by Mariusz Burdach
This article is intended to outline useful ways of detecting hidden modifications to a Linux kernel. Often known as a rootkit, this stealthy type of malware gets installed in the kernel of an operating system and requires special techniques by Incident handlers and Linux system administrators to be detected.
In this article we will make use of just one tool,
This focus on detecting kernel modifications is important because it is the most stealthy of all methods for an intruder to install malicious code in an operating system. Once this malicious code is in place, intruders can defeat most commercial and free host intrusion detection systems (IDSs) which monitor the integrity of the operating system's files.
Introducing the threat of rootkits
More and more user-mode malicious programs, such as Trojan horses, backdoors or rootkits, modify existing operating system software. To install one of these tools on a victim's machine, an attacker must replace or modify the normal programs that are associated with the operating system. For example, let's consider a replacement of the ubiquitous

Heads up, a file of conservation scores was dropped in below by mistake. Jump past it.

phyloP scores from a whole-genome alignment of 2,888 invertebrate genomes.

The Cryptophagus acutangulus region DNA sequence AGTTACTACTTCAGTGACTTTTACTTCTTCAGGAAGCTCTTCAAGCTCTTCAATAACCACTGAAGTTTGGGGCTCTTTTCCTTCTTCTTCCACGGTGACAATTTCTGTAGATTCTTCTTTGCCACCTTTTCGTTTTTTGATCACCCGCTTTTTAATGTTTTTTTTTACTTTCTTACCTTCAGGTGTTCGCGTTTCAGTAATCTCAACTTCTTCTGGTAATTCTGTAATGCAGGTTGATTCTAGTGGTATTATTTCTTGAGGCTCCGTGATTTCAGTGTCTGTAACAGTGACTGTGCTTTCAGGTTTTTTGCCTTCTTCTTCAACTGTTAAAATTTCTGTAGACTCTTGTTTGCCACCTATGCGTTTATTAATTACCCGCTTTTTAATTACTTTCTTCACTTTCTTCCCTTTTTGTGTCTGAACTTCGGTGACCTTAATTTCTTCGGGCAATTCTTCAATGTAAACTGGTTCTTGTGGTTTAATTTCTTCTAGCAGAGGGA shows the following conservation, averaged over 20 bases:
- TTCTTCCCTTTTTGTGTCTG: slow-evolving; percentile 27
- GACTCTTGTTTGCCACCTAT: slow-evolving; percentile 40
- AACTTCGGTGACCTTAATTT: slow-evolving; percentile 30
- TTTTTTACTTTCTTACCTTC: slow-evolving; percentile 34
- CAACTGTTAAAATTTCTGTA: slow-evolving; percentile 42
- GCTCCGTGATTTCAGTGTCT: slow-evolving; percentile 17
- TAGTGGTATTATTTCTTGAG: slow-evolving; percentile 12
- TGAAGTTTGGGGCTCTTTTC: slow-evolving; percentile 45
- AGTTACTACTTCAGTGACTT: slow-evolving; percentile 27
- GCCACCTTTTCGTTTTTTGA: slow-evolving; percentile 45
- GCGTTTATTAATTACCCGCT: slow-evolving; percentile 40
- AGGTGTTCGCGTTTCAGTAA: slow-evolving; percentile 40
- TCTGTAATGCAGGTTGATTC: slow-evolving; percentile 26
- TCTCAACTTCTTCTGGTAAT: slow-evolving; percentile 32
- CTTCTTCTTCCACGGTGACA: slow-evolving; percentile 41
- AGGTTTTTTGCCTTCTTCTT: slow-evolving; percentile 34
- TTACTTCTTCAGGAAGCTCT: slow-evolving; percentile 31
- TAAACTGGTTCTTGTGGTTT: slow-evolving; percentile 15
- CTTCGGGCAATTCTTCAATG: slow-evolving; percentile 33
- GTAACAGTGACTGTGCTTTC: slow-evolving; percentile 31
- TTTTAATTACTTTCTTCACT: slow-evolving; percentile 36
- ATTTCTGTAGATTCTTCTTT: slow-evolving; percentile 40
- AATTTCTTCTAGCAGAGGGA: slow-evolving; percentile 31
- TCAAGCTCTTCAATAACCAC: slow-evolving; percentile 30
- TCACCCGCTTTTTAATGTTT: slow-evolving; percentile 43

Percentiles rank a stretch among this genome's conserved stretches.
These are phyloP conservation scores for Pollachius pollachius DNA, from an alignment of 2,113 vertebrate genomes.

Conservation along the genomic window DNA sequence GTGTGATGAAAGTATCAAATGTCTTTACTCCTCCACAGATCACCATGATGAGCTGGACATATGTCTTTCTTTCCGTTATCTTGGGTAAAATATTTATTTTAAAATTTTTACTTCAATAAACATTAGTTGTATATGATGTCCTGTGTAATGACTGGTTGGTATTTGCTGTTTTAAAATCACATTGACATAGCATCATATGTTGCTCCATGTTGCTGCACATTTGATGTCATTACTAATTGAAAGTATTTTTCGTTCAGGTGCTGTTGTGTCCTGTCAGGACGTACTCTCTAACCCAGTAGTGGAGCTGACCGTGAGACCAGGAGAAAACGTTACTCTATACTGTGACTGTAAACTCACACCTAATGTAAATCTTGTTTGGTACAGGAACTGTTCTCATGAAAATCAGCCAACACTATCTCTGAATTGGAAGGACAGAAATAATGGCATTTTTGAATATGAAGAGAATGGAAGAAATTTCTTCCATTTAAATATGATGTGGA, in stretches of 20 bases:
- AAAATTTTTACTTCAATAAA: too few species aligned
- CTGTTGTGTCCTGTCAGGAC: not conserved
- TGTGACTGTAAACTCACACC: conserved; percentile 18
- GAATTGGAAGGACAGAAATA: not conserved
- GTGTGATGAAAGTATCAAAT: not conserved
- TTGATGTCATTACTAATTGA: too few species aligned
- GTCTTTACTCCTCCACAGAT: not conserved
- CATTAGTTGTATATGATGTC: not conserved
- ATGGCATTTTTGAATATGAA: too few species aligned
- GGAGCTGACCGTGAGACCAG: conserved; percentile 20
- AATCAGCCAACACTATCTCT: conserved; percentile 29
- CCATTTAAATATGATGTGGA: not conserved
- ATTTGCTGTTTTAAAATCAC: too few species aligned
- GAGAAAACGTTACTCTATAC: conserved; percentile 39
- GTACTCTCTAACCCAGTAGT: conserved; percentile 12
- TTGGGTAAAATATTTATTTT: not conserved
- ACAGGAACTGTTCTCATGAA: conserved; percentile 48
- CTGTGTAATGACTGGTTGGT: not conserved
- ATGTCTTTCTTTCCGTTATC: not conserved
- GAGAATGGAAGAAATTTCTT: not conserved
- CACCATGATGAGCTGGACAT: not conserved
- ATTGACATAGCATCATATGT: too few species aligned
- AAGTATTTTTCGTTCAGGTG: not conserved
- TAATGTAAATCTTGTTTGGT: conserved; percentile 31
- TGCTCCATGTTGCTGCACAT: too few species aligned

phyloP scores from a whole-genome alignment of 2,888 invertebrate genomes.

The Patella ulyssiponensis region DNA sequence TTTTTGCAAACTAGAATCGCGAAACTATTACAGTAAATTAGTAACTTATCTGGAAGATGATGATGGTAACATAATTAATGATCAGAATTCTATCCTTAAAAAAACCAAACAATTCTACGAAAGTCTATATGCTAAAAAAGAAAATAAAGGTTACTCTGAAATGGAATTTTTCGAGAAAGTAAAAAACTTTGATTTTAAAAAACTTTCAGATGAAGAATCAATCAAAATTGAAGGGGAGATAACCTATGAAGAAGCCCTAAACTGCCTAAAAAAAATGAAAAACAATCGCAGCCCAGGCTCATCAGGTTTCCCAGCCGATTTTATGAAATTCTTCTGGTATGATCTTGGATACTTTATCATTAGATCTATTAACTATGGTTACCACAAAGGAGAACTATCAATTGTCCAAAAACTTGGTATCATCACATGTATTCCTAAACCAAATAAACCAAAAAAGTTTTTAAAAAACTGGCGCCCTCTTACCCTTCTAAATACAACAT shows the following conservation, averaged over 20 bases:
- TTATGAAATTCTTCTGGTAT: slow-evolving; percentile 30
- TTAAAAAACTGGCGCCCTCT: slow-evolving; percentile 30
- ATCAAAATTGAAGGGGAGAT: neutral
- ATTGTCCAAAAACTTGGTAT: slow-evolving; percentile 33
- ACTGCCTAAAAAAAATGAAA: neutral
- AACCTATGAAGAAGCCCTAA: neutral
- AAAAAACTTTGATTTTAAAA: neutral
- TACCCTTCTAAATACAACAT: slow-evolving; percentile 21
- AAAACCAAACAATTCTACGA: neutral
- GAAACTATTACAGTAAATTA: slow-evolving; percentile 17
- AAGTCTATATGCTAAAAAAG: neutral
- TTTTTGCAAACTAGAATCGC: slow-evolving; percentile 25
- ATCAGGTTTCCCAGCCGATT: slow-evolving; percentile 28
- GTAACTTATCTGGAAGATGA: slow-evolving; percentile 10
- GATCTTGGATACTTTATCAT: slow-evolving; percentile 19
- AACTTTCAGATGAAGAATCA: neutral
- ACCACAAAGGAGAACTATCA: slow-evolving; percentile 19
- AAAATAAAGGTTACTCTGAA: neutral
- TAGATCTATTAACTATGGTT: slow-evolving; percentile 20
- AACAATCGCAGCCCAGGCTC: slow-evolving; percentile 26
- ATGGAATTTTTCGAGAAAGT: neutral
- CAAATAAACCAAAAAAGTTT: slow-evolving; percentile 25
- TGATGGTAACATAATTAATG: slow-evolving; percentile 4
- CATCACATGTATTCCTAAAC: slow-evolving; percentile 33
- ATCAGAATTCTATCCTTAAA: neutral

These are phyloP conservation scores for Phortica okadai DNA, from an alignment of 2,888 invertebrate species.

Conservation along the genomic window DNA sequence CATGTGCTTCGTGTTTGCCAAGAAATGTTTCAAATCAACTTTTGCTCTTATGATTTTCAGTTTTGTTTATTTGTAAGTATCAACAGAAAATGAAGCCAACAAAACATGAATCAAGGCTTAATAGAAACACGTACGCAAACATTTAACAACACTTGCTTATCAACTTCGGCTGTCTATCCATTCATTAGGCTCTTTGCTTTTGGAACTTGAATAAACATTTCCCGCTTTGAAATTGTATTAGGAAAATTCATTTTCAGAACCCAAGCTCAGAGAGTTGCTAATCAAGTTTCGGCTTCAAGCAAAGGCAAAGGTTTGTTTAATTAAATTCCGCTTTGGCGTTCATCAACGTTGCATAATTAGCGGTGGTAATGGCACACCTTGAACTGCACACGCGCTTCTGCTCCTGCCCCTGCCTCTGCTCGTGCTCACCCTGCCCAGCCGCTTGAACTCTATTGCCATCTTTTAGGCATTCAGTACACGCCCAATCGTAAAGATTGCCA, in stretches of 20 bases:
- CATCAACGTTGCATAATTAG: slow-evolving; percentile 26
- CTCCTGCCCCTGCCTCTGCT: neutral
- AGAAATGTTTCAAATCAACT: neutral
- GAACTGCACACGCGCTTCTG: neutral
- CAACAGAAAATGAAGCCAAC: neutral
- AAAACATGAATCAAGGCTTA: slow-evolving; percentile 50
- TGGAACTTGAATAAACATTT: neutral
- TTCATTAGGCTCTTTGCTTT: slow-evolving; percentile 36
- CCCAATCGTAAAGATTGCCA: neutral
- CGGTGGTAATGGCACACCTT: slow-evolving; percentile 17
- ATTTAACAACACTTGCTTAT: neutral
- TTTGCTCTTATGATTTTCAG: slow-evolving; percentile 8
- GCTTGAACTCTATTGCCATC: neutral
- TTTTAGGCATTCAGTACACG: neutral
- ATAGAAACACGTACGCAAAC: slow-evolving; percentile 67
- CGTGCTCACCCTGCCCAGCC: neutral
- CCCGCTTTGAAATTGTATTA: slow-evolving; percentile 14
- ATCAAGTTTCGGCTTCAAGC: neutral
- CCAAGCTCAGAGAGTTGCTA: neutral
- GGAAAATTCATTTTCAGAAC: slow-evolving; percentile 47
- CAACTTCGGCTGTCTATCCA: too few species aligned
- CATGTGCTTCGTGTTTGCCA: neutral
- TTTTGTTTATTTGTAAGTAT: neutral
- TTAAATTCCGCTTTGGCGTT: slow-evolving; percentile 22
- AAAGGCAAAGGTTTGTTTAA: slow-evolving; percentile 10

Let's suppose that an attacker doesn't replace or modify any existing programs, such as
Now, let's consider the another example where an attacker modifies both the sys_open and the sys_read system calls to block access to a set of selected files. These same system calls are usually used by file integrity checkers to verify the integrity of important system files, like the kernel image or loadable kernel modules. When these tools try to compare the hashes of files to their previous values, they will remain the same even when these files have, in fact, been modified. In other words, critical files could be shown to be intact by file integrity checkers when they are not, just by hooking two system calls. It should be quite obvious, then, that when kernel components are modified by an attacker, users and administrators cannot trust any of the results received from the kernel or from any security related tools that run as a user.
Linux kernel-mode rootkits, or other kinds of malicious code, are installed directly in a memory area reserved for the kernel code and they are really powerful. They modify kernel structures in order to filter data which will be hidden from system administrators. To filter this data it is necessary to take control over some kernel components like system calls, interrupt handlers, internal functions of the netfilter, and more. It is easy to imagine several places in the kernel of an operating system where such control can be manipulated. At this point, it is now important to understand some of the most popular attack vectors.